many
raindrops

                .

only one way to become a butterfly

        .

Saturday, May 14, 2011

Missing Comments


Although the posts from May 12 were restored by Blogger, all of the comments from May 11 and May 12 were not. I see, too, that the May 12 tags were corrupted and combined as one. Rather than re-post those entries, I will, for the record, fix those tags and provide the missing comments in this post. Unattributed, unlinked comments are mine.


Summer of Dreams

Thanks, Jim, I appreciate it. Indeed, coloring outside the lines is perceived as a threat by those who, in their quiet desperation, would control everything in their lives.

*

i smile. let's undo them!

a few days ago i said to my children, let's get two chickens. my daughter, can we in town? me, why the heck not? she, then goats! i want goats! my son, why not a cow?

we rode the back roads the dirt kicking up, reminding us of more real things. yes, two chickens. why the heck not?

(and so the other side of this is such a sadness for if they can not see the joy - where are their eyes?)

plow on, dear friend. keep on plowing.

xo
erin

*

Priceless, Erin, and maybe not so sad, joy and joy again. I could scratch through a pile of fresh lawn clippings right now, by gum. I feel it myself.


The Legend Continues

years away and yet the delicate threads of the radish cultivate the soil of us, draw us all together. gardening. such an innocence, william, don't you think?

xo
erin

*

One of the best reminders there is, I think. An ancient calling. I chanced on a wonderful quote yesterday by Masanobu Fukuoka:

“The ultimate goal of farming is not the growing of crops, but the cultivation and perfection of human beings.”

Interesting.

Now, imagine parting the air with your fingers in the same way you ply the soil or a loved one’s hair.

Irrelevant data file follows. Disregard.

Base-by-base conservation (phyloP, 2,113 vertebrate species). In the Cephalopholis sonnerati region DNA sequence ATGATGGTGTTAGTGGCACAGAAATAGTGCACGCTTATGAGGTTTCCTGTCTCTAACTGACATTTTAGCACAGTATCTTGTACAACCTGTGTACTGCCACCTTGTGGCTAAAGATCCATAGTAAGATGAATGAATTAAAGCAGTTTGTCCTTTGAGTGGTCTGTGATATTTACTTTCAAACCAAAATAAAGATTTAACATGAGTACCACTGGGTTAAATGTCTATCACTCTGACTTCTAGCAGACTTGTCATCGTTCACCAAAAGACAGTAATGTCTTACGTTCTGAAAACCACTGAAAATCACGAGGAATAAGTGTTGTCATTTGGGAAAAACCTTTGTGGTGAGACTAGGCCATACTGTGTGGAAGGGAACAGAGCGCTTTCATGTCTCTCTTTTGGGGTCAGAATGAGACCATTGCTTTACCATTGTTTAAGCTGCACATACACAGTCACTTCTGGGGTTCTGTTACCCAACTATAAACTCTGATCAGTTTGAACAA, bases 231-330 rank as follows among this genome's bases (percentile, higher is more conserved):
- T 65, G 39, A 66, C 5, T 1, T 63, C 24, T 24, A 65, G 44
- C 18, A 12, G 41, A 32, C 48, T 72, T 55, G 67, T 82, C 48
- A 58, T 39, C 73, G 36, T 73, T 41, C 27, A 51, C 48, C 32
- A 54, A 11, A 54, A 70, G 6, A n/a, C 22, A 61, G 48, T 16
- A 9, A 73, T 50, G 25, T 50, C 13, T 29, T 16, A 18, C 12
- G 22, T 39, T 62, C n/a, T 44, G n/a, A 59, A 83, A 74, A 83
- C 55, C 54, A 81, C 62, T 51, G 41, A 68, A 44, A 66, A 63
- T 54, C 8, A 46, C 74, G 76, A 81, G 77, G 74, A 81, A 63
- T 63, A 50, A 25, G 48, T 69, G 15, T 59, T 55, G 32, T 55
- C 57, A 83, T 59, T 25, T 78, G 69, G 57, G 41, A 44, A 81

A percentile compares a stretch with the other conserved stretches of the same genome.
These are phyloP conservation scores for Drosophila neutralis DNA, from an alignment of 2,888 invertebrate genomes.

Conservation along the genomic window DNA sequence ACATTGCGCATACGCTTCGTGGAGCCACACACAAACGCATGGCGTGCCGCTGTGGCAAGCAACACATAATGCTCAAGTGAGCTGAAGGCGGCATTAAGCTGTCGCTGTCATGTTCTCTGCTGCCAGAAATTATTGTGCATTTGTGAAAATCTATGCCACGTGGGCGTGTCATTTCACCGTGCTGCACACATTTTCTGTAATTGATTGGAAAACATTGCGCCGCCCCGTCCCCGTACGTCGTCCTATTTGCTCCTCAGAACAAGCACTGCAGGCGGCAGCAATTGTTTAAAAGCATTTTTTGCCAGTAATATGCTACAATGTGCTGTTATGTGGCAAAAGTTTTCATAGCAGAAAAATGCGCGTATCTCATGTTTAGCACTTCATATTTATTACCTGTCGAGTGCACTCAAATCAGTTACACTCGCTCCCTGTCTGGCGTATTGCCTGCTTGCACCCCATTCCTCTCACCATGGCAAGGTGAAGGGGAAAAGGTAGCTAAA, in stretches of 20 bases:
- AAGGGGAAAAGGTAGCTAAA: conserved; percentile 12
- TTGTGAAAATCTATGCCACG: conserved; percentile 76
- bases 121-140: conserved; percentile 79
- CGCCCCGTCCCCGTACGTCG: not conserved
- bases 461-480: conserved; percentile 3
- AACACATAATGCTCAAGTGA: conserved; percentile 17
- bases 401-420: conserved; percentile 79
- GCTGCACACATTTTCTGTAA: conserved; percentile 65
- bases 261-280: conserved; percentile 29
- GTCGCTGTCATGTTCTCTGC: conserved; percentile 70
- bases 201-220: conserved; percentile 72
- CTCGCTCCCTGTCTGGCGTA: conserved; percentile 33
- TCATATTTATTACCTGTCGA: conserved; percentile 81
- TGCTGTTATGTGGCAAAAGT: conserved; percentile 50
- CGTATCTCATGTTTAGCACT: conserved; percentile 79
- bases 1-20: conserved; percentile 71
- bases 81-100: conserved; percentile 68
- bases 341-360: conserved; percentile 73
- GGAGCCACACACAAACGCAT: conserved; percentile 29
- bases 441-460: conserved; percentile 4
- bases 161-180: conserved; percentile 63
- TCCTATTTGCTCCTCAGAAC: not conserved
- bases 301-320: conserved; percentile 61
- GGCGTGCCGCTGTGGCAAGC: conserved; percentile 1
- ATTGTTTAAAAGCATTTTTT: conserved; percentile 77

*


Back to the Garden

what a beautiful way for robert and i to go into this day. thank you, william.

it is just on the verge of rain here. you know how the air gets like that - as though it rising upon itself? air. soil. hair. feelings. lightness.

much love, william
xo
erin

*

And to you both, Erin.

Yesterday when we were busy planting, another rain was approaching, and it was just as you describe. And then it arrived, and now the plants are healed in. Magic is what it is.

*

it is raining here now. i just got in from a buddies place. he a load of last years wood cutttings and winter build up of stuff to take to the woods and dump.
the rain, that spring rain that makes you want to be in it was grand. i stopped for a minute in the woods and took in the rain, the air and i remembered the photographs of your garden and the rain came down there yesterday and here today and how we are healed as well.

thank you for this beautiful poem
William.

~robert

*

You’re welcome, Robert, and I thank you. It’s amazing how easy everything is when our guard is down. The spirit flies past the useless, creaking gate.

*

Oh my...William...

Jenni

Friday, May 13, 2011

Post-haste


Since Blogger says our missing entries and comments from yesterday will eventually be restored, I’ll refrain from re-posting them for now. I’m amused, meanwhile, by the commotion this interruption in service has caused, the upset, the turmoil, and in some quarters glee by industry “experts” and users of other platforms. It’s free, for heaven’s sake. And at some point our very lives will be unplugged. Better to live them now, while we can.